A 2018 meta-analysis reviewing 33 clinical trials concluded that resistance training substantially reduced depressive symptoms in the adults studied. These improvements were evident regardless of age, gender, and health status. Even if there was no overall improvement in strength or fitness, the improvements in depression from resistance training were still apparent.On a molecular level, strength training and combined strength/aerobic training (as well as HIIT or High Intensity Interval Training)4 have shown increases in peripheral BDNF (Brain-Derived Neurotrophic Factor), which is essentially the equivalent of “Miracle-Gro” for the brain. Throughout adulthood, BDNF can continue to help support the survival and maintenance of neurons, and is found in high levels in the hippocampus, the part of the brain where memories are formed5. Antidepressant medications have shown similar increases in peripheral BDNF6.

Beginning With Progressive Strength Training 

While the benefits of exercise, specifically strength training, are apparent, starting a new exercise regimen is not always easy. I often recommend starting with progressive strength training.

What is Progressive Strength Training

Progressive strength training is when one adds gradual weight increases each or every few sessions. For example, for large muscle groups, adding 5 pounds each training session is usually sufficient. For someone just starting out, Day 1, try five repetitions, for three sets with just body weight, Day 2, use 5lbs weights, Day 3, use 10lbs weights, and so on. Make sure to include rest in between sessions (typically 1 - 2 days).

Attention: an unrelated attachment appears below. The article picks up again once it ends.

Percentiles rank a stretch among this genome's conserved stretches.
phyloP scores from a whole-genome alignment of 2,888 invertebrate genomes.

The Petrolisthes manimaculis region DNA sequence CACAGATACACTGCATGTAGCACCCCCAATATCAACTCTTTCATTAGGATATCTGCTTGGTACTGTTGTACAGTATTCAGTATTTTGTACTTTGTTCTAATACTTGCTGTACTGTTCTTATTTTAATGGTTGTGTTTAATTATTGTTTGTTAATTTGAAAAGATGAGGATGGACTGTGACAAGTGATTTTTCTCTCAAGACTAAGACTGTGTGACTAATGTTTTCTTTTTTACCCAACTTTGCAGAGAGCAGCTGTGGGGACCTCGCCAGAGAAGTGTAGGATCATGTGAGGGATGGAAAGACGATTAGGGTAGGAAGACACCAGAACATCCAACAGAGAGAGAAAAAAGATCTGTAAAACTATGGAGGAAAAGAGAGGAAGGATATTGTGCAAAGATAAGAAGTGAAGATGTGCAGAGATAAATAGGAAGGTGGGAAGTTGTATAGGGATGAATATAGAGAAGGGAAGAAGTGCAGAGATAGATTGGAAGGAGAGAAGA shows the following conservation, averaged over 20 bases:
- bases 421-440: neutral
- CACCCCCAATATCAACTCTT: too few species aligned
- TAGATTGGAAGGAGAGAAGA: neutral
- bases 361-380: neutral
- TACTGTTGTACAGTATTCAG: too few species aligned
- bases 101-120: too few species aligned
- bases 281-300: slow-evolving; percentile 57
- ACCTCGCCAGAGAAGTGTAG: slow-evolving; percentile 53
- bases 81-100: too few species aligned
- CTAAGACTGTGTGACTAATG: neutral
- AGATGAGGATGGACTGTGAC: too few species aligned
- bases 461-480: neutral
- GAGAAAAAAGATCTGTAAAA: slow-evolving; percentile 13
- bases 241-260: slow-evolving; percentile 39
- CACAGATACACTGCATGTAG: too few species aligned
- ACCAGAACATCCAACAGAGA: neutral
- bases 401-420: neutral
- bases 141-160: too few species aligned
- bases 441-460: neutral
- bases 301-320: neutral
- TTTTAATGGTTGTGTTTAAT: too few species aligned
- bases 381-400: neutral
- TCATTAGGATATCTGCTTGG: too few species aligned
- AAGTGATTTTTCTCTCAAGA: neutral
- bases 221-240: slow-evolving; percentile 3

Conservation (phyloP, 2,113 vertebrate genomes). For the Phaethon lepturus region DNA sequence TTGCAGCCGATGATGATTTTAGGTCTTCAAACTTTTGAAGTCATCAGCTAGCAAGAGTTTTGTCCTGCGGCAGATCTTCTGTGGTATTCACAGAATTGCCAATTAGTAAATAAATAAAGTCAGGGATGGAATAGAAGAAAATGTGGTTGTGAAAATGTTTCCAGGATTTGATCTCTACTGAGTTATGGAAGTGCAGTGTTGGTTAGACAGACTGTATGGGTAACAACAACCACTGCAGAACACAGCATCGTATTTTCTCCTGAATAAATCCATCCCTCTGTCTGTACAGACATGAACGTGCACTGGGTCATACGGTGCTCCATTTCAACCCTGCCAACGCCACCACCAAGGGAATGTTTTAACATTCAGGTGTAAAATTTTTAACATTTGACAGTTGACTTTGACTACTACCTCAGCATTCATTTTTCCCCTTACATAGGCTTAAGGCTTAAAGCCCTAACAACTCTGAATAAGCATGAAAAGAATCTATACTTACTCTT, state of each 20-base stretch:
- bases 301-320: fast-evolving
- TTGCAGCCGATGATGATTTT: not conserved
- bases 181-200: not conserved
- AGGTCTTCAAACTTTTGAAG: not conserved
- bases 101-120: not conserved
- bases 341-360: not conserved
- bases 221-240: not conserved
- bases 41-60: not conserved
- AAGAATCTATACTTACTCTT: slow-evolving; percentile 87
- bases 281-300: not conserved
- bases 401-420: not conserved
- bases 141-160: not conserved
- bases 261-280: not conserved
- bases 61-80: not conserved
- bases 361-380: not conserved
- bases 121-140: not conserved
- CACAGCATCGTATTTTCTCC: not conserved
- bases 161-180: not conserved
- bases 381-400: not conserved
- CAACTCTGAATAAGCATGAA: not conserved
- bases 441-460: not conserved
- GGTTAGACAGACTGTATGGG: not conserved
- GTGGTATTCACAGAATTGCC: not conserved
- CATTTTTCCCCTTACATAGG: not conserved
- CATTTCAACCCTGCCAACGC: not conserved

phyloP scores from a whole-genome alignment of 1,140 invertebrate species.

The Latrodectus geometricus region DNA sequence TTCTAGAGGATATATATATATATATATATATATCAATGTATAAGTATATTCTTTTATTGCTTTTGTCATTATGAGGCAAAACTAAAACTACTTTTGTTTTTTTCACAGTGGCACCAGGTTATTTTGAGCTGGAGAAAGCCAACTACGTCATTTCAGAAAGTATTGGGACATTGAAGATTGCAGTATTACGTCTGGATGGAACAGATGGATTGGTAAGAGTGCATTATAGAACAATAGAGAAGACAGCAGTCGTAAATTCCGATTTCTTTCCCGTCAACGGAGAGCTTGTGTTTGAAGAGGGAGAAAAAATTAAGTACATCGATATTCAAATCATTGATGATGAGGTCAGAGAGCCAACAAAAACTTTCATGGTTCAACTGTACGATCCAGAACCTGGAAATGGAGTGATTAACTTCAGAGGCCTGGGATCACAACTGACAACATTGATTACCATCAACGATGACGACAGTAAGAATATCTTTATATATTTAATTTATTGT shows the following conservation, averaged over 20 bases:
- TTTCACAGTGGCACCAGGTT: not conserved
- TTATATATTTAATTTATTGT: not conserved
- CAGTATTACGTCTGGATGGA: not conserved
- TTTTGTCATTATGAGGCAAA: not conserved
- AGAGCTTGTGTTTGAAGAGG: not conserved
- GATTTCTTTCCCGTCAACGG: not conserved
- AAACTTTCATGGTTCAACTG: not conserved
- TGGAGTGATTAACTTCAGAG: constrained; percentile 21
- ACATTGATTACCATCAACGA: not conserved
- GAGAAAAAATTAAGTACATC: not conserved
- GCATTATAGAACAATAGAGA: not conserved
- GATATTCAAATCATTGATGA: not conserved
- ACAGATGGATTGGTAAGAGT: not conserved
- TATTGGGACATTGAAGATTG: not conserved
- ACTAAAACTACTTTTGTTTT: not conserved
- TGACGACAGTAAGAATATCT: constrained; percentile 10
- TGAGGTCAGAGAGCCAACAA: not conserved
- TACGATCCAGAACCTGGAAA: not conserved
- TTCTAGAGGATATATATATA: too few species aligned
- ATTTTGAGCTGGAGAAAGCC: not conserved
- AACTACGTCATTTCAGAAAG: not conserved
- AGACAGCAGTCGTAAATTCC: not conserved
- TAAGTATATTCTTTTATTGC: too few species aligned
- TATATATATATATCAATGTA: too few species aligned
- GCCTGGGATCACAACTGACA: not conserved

Benefits of Progressive Strength Training

One of the other benefits of progressive strength training is how it can build confidence. Someone can visually see steady strength gains as the body is able to (with correct form) quickly adjust to increasing stress/weight loads. This can be very empowering and motivating.

For many individuals, exercise is just one tool to help address depression in addition to talk therapy and pharmacologic treatments or other regular healthy habits. It is important to speak to a physician about what type of exercise is most appropriate. Also, one should always speak with a provider before changing any aspect of their current treatment regimen. The body and brain, at all ages and fitness levels, are capable of remarkable progress. Strength training can lead to changes beyond the physical body, making our minds and mental health stronger.

Tips to Begin Your Strength Training Journey:

1. Start light: Use the lightest weights or just body weight initially to improve form and avoid injury.